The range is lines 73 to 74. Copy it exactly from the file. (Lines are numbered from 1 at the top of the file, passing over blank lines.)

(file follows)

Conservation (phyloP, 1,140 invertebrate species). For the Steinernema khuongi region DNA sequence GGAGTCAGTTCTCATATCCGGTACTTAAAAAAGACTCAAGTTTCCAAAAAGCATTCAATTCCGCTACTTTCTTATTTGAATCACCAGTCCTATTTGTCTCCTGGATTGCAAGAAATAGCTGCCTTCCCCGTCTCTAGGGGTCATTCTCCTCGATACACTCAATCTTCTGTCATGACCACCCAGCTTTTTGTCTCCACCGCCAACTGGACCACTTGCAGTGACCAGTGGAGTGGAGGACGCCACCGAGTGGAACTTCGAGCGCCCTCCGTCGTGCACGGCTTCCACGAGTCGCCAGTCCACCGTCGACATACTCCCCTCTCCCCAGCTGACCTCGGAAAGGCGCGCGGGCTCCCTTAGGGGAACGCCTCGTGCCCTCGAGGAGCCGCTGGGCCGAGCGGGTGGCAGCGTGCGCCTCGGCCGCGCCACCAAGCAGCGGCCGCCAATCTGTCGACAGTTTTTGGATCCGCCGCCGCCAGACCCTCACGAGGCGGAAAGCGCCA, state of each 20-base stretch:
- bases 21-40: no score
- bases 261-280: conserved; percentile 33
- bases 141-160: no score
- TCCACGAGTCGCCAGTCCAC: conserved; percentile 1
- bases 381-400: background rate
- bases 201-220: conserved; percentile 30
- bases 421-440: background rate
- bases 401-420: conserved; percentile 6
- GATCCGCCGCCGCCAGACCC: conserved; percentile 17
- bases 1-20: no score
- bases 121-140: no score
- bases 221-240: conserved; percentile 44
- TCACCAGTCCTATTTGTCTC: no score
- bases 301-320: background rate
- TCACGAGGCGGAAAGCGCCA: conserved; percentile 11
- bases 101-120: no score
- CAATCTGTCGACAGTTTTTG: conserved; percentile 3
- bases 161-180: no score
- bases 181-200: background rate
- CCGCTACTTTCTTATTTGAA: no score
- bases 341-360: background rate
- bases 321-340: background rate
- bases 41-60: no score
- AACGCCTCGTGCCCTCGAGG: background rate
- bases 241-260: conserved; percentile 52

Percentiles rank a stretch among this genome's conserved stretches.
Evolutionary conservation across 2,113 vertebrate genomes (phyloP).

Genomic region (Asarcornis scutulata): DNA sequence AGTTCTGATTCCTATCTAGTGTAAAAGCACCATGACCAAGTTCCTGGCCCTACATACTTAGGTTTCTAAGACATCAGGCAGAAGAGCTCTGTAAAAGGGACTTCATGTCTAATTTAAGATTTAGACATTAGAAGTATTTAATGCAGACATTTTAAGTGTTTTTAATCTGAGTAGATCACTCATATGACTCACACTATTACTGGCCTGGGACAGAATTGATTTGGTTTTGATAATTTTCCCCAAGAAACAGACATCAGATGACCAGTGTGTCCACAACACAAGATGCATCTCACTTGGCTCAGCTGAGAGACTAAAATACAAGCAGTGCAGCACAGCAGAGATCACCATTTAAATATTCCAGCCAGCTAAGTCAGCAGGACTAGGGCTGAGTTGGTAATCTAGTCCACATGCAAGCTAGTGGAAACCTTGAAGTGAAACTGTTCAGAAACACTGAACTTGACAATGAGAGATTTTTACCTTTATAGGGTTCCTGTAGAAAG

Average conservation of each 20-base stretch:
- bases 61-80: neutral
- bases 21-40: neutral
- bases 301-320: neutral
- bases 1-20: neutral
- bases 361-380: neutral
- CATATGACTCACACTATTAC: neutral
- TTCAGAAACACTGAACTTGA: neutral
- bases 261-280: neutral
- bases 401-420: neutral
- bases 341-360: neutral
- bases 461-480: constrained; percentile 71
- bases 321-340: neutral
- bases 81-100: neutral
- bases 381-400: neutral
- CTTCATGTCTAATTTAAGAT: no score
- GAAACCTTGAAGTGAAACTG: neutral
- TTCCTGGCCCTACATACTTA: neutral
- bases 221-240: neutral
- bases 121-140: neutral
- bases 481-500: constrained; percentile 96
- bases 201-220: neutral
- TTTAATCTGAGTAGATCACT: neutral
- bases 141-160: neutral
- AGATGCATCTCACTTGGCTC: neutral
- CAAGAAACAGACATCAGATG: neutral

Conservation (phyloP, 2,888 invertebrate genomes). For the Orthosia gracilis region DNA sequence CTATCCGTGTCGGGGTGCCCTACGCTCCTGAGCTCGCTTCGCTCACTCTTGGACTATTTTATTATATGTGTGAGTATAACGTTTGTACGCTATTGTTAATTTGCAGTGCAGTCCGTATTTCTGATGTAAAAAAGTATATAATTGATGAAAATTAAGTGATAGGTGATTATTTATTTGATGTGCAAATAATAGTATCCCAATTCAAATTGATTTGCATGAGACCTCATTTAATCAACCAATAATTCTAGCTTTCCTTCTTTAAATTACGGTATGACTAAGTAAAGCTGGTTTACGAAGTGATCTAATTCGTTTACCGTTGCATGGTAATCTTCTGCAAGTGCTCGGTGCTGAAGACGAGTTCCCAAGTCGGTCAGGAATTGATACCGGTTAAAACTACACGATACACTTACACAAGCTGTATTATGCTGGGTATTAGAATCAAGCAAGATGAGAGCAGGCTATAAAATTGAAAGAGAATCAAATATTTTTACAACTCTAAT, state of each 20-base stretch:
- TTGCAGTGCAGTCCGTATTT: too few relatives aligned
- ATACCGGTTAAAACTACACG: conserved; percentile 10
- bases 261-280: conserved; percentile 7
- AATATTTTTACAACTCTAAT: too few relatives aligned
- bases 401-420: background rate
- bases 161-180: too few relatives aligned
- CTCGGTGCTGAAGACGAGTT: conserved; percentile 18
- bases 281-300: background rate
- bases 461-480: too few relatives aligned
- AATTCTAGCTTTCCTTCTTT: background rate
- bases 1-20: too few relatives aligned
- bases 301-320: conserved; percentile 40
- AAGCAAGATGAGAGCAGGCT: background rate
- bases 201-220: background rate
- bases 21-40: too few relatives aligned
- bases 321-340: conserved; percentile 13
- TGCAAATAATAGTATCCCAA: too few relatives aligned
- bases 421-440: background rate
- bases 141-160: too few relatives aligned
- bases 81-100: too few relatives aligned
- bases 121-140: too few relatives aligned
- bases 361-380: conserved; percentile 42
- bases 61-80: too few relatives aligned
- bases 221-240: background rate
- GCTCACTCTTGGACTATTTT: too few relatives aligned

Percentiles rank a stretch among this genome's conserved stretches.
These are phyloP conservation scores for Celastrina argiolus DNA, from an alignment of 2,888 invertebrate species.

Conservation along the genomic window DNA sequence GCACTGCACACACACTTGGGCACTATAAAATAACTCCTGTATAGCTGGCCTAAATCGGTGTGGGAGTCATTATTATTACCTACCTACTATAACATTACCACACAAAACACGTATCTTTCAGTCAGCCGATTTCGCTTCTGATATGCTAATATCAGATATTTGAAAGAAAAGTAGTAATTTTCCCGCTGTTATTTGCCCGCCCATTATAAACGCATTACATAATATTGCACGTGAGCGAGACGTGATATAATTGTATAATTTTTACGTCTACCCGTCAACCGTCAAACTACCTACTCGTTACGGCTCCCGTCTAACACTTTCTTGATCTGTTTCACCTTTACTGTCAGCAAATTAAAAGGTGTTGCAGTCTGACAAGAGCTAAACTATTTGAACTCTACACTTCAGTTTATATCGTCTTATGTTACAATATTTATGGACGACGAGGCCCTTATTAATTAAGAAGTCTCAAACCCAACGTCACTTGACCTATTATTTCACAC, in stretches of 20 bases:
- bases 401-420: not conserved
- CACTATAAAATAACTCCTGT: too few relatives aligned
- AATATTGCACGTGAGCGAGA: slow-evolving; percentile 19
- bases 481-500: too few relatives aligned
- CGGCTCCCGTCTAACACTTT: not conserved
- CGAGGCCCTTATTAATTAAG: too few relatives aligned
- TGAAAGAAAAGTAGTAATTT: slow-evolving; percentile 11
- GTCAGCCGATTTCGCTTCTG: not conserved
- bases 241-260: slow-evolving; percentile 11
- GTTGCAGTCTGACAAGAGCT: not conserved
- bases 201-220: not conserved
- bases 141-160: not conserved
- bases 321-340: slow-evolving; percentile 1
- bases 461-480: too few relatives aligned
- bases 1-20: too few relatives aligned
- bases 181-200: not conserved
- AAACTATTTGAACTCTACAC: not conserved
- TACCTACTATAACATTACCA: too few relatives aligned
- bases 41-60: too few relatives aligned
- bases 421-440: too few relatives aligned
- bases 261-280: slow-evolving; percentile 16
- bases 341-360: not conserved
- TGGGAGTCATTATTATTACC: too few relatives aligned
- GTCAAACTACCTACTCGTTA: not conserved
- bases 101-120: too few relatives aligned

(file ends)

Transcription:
- TGCAAATAATAGTATCCCAA: too few relatives aligned
- bases 421-440: background rate